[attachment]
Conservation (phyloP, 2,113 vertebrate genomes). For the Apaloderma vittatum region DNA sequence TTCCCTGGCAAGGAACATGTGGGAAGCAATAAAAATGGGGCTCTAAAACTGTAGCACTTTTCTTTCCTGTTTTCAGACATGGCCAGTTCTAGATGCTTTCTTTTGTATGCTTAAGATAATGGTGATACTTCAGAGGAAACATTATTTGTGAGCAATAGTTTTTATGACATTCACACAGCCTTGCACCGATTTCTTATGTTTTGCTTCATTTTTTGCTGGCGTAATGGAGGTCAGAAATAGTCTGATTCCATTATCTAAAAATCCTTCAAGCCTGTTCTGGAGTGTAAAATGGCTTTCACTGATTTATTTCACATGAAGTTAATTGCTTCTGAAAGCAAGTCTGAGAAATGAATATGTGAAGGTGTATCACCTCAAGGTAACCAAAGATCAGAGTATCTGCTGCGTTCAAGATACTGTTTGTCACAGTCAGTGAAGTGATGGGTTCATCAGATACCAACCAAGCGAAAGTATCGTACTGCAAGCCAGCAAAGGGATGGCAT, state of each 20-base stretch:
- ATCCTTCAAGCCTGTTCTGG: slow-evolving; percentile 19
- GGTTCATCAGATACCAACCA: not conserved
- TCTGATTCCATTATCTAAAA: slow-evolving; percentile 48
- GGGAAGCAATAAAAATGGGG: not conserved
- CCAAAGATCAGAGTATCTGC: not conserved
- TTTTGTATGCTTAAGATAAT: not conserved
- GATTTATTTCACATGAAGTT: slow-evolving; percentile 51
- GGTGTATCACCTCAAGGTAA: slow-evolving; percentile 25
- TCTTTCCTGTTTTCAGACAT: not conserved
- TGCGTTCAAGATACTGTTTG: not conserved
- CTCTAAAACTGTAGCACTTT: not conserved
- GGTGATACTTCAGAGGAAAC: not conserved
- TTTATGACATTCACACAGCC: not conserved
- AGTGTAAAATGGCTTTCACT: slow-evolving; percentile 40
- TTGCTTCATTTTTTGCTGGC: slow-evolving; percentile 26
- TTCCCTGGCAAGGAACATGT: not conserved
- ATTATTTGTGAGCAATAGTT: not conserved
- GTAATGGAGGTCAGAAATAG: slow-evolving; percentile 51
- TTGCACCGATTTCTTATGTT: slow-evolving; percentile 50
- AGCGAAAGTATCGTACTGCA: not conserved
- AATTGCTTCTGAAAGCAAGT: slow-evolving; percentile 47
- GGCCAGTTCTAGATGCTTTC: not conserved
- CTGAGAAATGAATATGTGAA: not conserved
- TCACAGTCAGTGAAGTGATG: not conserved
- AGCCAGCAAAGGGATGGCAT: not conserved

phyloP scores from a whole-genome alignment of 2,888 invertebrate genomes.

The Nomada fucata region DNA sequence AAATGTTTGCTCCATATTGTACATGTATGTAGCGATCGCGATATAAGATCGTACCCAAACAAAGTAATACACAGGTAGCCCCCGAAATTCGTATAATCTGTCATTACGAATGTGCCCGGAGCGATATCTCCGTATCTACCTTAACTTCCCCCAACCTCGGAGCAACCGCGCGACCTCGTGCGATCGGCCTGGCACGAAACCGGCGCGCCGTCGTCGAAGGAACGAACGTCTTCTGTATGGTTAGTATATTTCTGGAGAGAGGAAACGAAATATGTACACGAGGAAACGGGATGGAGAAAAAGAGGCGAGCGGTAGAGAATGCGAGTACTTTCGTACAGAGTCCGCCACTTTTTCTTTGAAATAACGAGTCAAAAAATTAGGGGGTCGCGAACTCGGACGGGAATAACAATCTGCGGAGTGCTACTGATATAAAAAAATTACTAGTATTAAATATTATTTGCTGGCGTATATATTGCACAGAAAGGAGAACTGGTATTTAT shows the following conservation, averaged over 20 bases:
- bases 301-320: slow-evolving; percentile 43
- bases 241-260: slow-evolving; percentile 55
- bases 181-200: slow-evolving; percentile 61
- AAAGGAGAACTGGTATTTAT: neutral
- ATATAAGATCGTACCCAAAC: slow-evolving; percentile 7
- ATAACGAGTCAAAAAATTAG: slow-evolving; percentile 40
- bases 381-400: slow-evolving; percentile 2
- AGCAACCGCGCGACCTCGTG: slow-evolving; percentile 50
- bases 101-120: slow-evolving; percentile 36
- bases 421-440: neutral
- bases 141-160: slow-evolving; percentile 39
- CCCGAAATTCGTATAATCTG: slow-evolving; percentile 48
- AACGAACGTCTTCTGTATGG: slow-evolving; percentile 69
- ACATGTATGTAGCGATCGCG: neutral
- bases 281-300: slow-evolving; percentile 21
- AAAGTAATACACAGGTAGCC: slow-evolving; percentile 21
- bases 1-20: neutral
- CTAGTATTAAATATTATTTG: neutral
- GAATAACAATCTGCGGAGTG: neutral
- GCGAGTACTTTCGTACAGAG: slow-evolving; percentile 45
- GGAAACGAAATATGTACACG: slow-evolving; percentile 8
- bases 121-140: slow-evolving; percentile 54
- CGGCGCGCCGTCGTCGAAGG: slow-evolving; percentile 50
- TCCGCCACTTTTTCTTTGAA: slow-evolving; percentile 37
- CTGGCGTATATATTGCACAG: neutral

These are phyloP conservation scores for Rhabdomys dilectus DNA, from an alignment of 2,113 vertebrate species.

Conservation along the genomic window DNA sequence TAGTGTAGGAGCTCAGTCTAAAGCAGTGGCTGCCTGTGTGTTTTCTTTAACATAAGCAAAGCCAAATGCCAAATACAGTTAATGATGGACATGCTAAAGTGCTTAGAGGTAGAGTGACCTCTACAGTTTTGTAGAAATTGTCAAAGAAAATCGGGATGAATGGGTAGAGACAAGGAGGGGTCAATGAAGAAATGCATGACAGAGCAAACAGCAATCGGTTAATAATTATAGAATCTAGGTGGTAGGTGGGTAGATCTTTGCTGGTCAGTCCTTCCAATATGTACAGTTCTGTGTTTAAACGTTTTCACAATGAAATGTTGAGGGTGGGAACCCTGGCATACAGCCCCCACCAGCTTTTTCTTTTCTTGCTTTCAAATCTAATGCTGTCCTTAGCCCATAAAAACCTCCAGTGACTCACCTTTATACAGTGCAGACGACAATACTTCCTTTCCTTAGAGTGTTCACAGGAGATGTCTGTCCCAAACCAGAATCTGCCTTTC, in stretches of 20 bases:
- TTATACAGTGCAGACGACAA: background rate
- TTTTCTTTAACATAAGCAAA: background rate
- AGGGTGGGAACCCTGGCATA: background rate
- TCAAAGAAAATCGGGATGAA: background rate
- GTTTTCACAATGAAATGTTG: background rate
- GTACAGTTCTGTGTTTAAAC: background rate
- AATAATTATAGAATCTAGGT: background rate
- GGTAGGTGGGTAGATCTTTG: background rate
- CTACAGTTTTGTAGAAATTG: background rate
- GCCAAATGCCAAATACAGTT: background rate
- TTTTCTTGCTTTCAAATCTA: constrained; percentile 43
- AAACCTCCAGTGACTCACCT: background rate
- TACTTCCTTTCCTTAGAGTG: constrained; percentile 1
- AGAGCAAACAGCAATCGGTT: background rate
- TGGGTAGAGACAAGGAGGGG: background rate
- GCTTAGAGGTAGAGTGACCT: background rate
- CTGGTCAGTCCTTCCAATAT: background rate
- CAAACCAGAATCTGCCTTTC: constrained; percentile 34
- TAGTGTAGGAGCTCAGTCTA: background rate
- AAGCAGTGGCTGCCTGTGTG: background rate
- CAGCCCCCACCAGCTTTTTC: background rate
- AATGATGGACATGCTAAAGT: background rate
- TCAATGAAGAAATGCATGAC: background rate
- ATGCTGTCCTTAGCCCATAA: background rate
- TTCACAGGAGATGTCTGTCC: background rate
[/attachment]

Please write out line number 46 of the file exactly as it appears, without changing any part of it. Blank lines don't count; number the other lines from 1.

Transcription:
- CTAGTATTAAATATTATTTG: neutral